Privatization Possible for Blue Hill
BY ROBERT KNIGHT
ROCKLAND COUNTY TIMES
Officials in Orangetown are busy over the summer holidays reviewing several bids the town received in response to its requests for offers from private operators to take over the administration of its Blue Hill Golf Course in Pearl River.
Orangetown was the first municipality in Rockland County to own and operate a public golf course when it purchased the Blue Hill facility a half-century ago. The town later acquired a second course a decade ago, the nine-hole Broadacres facility, when it purchased several hundreds acres of surplus property at the old Rockland Psychiatric Center campus in Orangeburg. The golf course, owned and operated by the state for the benefit of hospital staff, came with that purchase.
Both Blue Hill and Broadacres were profitable initially, but gradually started losing money for the town. The biggest expense for both courses were the repayments of the bonds Orangetown issued to acquire the properties. Revenue from players essentially covered operational expenses such as staff salaries and grounds maintenance.
To shed itself of the cost burden, the town began exploring privatization of the courses a couple of years ago. As an experiment, they eventually leased the Broadacres course to a private operator last year, on a trial three-year lease agreement. If the town and the operator, who also runs several other municipal courses around the country under similar arrangements, feel the agreement is beneficial to both sides, it can be extended or eventually be made permanent. So far, the operator has reported back to Orangetown that it feels it is meeting its goals at Broadacres, and hopes to begin making a small profit by the conclusion of the current lease.
Encouraged by that news, the town this year has begun exploring a similar privatization move for the much larger Blue Hill course, which has 27 holes and offers spectacular views overlooking the Lake Tappan Reservoir to the east and the Ramapo Mountains to the west.
Last month the Town Board unanimously approved releasing bid solicitation documents and reportedly received several in response.
This bid is much more complicated that the one for Broadacres, however, since it is broken down into three separate parts, and bidders can respond to any combination of those three they desire. The contract for Broadacres was only for the operation of that nine-hole course.
At Blue Hill, the town has decided that bidders can submit proposals to:
ü Operate the 27-hole Golf Course
ü Operate the lucrative pro-shop located in a renovated stone barn
ü Operate the lucrative restaurant located in a stone mansion
Complicating matters is the provision that bidders can submit proposals on any single category, and two categories, or all three categories. The Town Board would then have to sort through the offers and try and figure out which operator or operators had submitted the best offers.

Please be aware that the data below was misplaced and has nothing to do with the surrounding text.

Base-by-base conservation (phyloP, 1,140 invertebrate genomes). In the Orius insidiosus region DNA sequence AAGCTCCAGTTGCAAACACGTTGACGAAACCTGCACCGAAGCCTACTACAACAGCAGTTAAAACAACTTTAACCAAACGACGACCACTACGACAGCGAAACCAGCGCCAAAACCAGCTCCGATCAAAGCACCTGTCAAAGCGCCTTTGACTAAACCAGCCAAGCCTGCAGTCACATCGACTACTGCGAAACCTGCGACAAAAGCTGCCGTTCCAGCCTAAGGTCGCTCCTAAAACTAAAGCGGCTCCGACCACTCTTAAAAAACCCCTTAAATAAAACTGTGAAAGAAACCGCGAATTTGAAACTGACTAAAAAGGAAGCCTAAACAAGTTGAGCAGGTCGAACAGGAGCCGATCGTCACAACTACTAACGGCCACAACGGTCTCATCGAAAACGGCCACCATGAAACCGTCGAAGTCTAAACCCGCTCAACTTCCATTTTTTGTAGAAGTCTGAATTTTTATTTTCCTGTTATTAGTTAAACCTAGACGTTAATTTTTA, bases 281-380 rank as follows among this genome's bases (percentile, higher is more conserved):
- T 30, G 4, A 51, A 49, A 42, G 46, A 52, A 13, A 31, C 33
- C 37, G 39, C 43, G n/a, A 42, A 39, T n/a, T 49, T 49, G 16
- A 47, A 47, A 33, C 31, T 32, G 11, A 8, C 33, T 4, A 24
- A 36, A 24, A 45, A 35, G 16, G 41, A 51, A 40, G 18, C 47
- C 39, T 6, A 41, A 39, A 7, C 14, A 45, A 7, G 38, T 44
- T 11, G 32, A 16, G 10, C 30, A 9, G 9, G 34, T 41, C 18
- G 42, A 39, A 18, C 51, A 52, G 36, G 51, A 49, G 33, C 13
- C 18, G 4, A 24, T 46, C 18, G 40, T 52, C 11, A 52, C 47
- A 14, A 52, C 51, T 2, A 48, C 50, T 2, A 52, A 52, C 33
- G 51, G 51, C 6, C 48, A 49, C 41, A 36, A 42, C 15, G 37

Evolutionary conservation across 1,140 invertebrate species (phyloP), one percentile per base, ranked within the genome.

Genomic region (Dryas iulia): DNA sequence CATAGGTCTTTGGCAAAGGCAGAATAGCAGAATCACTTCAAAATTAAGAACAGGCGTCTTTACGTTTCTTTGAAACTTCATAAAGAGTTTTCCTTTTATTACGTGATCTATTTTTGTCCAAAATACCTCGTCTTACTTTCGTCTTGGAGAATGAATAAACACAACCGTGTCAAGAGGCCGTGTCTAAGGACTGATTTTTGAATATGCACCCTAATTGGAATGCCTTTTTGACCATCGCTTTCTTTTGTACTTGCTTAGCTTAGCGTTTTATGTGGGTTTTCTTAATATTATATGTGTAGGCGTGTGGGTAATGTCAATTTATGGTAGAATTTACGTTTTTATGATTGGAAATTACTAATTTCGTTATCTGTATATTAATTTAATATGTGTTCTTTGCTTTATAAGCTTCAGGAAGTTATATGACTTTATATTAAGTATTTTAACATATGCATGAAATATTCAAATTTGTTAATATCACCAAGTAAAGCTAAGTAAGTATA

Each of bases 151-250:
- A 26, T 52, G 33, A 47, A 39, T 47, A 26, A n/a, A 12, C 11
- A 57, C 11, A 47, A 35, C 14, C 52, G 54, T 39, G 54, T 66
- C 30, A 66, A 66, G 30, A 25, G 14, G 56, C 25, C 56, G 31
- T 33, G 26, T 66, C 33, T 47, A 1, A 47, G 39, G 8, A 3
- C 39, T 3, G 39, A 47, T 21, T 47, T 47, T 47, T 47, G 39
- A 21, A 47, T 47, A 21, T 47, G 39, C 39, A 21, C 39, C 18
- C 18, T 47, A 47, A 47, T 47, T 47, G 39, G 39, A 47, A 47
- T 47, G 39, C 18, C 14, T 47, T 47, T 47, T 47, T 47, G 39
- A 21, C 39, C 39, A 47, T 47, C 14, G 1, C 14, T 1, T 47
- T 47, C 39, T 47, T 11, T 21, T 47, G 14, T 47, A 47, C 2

One person or firm could thus win one, two or all three bids, while another would get the remaining contracts. The Town Board would have to decide if the winner must submit the highest offer in all three categories, or just away contracts to the highest bidding firm in each category.
Bids were returnable to Town Hall on July 28 and are now being reviewed by the town legal, financial, recreation and other departmental staffs and advisory boards.
The board’s next meeting is scheduled for Sept. 1, at which time there may or may not be a proposal for the five-member Town Council to approve awarding some or all of the bids.
Golf, Swimming, Soccer
If the town does privatize the entire Blue Hill operation, it will essentially get out of the golfing business, although it technically retains ownership of both Blue Hill and Broadacres, leasing them both to private operators.
In neighboring counties, the counties themselves own and operate public golf courses in Westchester, Orange and Bergen, along with several towns that have their own municipal courses.
In Rockland, the county never sought to operate sports or athletic facilities other than the RCC fieldhouse. Following Orangetown’s lead, however, Ramapo, Haverstraw and Stony Point all constructed their own golf courses, leaving Clarkstown as the only Rockland township without its own facility.
Orangetown is the only town in Rockland without a public swimming pool, leading to tentative negotiations several years ago between the two towns to allow Clarkstown residents to use Orangetown’s golf courses and Orangetown residents to use one or more of Clarkstown multiple pool complexes. The negotiations broke down, however, and were never consummated or even resumed.
In addition to golf and swimming, Orangetown’s next biggest sports crisis appears to be soccer, with multiple private leagues vying for a limited number of soccer fields. That debate has yet to be resolved, with league supporters typically bombarding the Town Board at every meeting in their own favor or against their competitors.